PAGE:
Today, of course, the idea of the President being a paranoid buffoon is not that shocking.  For that matter, a lot of Hollenbach’s delusions are today pretty much a part of the standard political discourse.  One gets the feeling that there’s quite a few people who would happily embrace Hollenbach’s desire to destroy the First Amendment.  (“YoU cAn’T yElL fIrE iN a ThEaTeR!” someone is tweeting at this very moment.)  But again, this book was published in 1965.  Joe Biden wasn’t even in the Senate when this book was published, that’s how old it is.  In many ways, Night of Camp David feels prophetic.  Today, of course, it’s interesting to read a book like this and marvel at the idea that people were once shocked by the idea of a paranoid president.

Though it gets off to a slow start, Night of Camp David picks up steam once MacVeagh discovers that Hollenbach is using the FBI to investigate anyone who he perceives as being either a potential ally or a potential threat.  (Hmmmm, imagine that….)  Fletcher Knebel was the co-author of Seven Days In May and he obviously knew how to put together a political thriller.  Jim MacVeagh and Rita are both interesting characters, especially Rita.  She can do better than Jim MacVeagh and she knows it.  The book ends on what seems like a note of wishful thinking but, again, it was 1965.

Paul Greengrass has apparently been developing a film adaptation of this book.  I don’t know if that project is still happening, though Greengrass seems like he would be able to do the story justice.  Personally, I would suggest Tom Hanks as Hollenbach and Austin Butler as MacVeagh.  I mean, if it worked for Elvis….

I Watched The Furnace (2019, dir. by Darrell Roodt)

Mary (Jamie Bernadatte) and Matt (Armand Aucamp) are both newlyweds and competitive runners.  For their next event, they are planning on entering the Furnace, an annual race that is held at Africa’s biggest game reserve.  The race takes several days to complete and it is a challenge for even the most elite runners.  The race is called The Furnace because of how hot the temperature gets and how much sweat and hard work it takes to complete the run.  Their plans are ruined when, on Christmas Day!, their car is sideswiped by a truck.  Matt is killed and Mary ends up bitter and on oxygen.  She gives up on ever racing again but, a year later, she meets a man named Coffin (Luthuli Dlamini) who renews her faith in herself.  Under his training, she prepares to finally enter the Furnace.

I really liked The Furnace.  Coffin, who was a doctor in Africa but can only find work as a gravedigger in America, was an interesting character with an fascinating backstory.  Helping Mary run the race race is not only about helping her honor the memory of her late husband but also finding redemption for himself.  Once Mary enters the race, she has to deal with both the heat and the wild animals.  She even gets stung by a scorpion!  She has to do it all on her own while Coffin waits for her at the next rest stop and worries about whether or not he’s accidentally led Mary into a deathtrap.  But, no matter how hard things get, Mary never gives up because The Furnace is not about winning but about having the courage to see things through to the end.  The Furnace is an inspiring movie about people helping each other, never surrendering, and finding the faith to keep going even when everything seems to be lost.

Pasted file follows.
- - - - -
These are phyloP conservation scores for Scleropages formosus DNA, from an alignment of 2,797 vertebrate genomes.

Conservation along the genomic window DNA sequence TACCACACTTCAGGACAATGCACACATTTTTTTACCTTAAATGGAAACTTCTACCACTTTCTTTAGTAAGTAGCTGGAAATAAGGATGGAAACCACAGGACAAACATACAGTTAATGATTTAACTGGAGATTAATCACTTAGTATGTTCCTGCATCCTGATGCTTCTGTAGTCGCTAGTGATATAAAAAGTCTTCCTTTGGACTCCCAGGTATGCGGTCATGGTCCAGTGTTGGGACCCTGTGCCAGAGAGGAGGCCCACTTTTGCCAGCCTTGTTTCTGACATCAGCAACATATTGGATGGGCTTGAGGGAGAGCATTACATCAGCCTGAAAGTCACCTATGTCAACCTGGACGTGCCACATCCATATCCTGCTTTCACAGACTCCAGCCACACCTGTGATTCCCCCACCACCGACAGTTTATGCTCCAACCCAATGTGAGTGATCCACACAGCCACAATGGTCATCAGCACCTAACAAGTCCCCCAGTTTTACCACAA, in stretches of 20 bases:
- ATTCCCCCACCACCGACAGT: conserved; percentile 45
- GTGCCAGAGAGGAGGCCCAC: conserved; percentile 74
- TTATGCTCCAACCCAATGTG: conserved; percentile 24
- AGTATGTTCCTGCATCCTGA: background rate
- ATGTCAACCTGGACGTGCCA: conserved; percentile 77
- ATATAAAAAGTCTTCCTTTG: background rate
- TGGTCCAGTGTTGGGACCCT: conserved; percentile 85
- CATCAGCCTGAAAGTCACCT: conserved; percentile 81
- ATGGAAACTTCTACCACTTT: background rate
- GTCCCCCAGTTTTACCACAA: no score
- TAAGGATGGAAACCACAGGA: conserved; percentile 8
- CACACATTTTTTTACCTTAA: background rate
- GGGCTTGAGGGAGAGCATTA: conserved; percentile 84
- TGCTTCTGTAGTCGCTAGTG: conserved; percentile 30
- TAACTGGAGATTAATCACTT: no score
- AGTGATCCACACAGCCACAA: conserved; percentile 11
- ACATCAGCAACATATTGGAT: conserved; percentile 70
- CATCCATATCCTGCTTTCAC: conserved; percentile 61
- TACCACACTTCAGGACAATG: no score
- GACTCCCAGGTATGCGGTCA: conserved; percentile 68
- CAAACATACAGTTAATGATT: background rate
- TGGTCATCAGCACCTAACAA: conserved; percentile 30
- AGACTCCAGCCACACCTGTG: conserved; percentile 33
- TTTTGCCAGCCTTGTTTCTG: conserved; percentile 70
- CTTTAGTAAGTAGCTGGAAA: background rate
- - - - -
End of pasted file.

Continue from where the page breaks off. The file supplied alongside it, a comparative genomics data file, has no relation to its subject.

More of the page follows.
A Blast From The Blast: Rob McElhenney Says Don’t Smoke

I don’t even smoke and I still think anti-smoking commercials are annoying.

Take this one from 1999, in which some weirdo harasses students as they try to leave their high school.  He gets an interview from one student, who seems to be annoyed with the whole thing and …. OH MY GOD, THAT’S ROB MCELHENNEY FROM IT’S ALWAYS SUNNY IN PHILADELPHIA!

We finished?

Film Review: Father Stu (dir by Rosalind Ross)

I don’t care what all the other critics said when Father Stu was first released in April.  It’s not that bad.

Now, of course, I should be upfront and mention that I come from a Catholic background.  My father’s side of the family is Irish.  My mother’s side is Italian/Spanish.  Am I saying that you have to have been raised Catholic to appreciate Father Stu?  Not at all.  But it does help.

And when I say that Father Stu is not that bad, what I mean is that’s actually pretty good.

Based on a true story, Father Stu stars Mark Wahlberg as Stuart Long.  When the movie opens, Stu is in a boxing ring, beating up his opponents while taking a lot of punishment himself.  From that opening scene, we learn a few things about Stu.  He’s a fighter.  He’s determined.  He’s willing to take a beating.  And he really doesn’t know when to quit.  We then meet his no-nonsense mother, Kathleen (Jacki Weaver), and his father, Bill (Mel Gibson).  Bill is an alcoholic truck driver, the type who shouts at other drivers and who gets into an argument with a random child about who is the worse driver.

When Stu is informed that he could very well die if he continues to box, he decides that it’s time to pursue another profession.  The 30-something Stu announces to his mother that he’s going to be an actor.  He may not have any training but he has a lot of personality.  Stu’s mother suggests that it might be a little late in life for Stu to pursue a career as a film star but Stu packs up and leaves for Montana for California.

He does manage to land one gig, a commercial for a mop.  But Stu’s acting career never really takes off.  Instead, he gets a job working in a deli.  It’s there that he first spots Carmen (Teresa Ruiz), a Sunday school teacher.  When Carmen tells Stu that she wouldn’t even consider dating a man who was not baptized, Stu begins RCIA at the local parish.  Eventually, he’s baptized into the parish but it’s not until he’s nearly killed in a motorcycle accident and has a vision of Mary that he truly starts to believe.  He also comes to feel that he’s been called to the priesthood, despite the fact that it means ending his relationship with Carmen.  Stu enters the seminary, under the watchful eye of the initially skeptical but eventually supportive Monsignor Kelly (Malcolm McDowell).  However, Stu soon finds himself facing his greatest challenge when he’s diagnosed with inclusion body myositis, a disease that will eventually rob him of his ability to care for himself.